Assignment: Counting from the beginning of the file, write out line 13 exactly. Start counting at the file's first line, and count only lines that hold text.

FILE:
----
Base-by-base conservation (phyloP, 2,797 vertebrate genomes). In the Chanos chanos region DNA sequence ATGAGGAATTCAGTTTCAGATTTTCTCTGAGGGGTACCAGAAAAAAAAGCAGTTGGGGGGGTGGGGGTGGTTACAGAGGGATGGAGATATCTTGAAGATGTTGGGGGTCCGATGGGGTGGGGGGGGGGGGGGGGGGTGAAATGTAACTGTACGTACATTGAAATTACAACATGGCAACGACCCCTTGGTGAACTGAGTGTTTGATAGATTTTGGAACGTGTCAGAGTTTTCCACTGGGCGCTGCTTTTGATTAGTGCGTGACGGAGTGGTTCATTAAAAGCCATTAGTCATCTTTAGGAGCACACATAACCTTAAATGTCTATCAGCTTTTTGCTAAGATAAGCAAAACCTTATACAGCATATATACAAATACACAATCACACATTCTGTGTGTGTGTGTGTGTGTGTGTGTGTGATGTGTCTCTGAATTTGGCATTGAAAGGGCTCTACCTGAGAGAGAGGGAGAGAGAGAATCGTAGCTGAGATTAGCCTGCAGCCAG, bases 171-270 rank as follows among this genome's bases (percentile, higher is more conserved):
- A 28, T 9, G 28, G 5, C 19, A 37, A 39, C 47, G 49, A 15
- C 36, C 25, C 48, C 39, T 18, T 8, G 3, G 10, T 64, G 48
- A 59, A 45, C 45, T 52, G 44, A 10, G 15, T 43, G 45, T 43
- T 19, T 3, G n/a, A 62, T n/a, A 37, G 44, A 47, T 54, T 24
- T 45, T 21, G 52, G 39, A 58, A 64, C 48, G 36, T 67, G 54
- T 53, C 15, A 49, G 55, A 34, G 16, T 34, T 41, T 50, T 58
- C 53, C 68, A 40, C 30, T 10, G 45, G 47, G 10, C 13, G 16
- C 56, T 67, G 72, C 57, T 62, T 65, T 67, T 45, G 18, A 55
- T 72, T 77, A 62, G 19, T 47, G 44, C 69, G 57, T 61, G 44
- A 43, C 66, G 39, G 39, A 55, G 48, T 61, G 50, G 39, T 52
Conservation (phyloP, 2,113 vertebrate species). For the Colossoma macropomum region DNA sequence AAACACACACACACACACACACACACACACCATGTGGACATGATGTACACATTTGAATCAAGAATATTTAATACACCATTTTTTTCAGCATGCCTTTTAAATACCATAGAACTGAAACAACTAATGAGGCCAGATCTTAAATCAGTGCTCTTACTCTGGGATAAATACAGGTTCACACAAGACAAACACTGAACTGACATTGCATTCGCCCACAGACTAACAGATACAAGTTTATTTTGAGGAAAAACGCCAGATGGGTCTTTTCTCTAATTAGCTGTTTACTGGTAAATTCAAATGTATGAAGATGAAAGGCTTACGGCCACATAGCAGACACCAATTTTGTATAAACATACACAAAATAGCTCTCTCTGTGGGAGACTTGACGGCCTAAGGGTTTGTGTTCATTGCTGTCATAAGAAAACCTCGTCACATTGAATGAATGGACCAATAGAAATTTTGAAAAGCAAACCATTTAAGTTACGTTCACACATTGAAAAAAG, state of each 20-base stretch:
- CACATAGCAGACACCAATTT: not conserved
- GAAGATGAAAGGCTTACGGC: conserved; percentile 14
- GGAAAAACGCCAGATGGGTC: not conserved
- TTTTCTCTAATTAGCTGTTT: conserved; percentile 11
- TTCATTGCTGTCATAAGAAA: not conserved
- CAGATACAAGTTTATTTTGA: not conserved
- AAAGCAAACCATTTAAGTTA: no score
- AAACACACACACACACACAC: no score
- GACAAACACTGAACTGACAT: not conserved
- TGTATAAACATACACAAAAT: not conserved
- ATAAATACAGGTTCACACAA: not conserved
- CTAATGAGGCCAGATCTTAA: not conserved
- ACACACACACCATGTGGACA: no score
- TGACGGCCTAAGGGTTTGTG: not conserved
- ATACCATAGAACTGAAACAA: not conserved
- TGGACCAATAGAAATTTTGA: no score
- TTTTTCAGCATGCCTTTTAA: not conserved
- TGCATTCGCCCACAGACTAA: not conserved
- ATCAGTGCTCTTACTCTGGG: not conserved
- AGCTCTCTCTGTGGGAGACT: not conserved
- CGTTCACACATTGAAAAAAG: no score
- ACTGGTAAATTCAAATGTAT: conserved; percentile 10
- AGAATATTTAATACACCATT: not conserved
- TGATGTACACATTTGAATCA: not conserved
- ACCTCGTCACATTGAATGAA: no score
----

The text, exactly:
- CACATAGCAGACACCAATTT: not conserved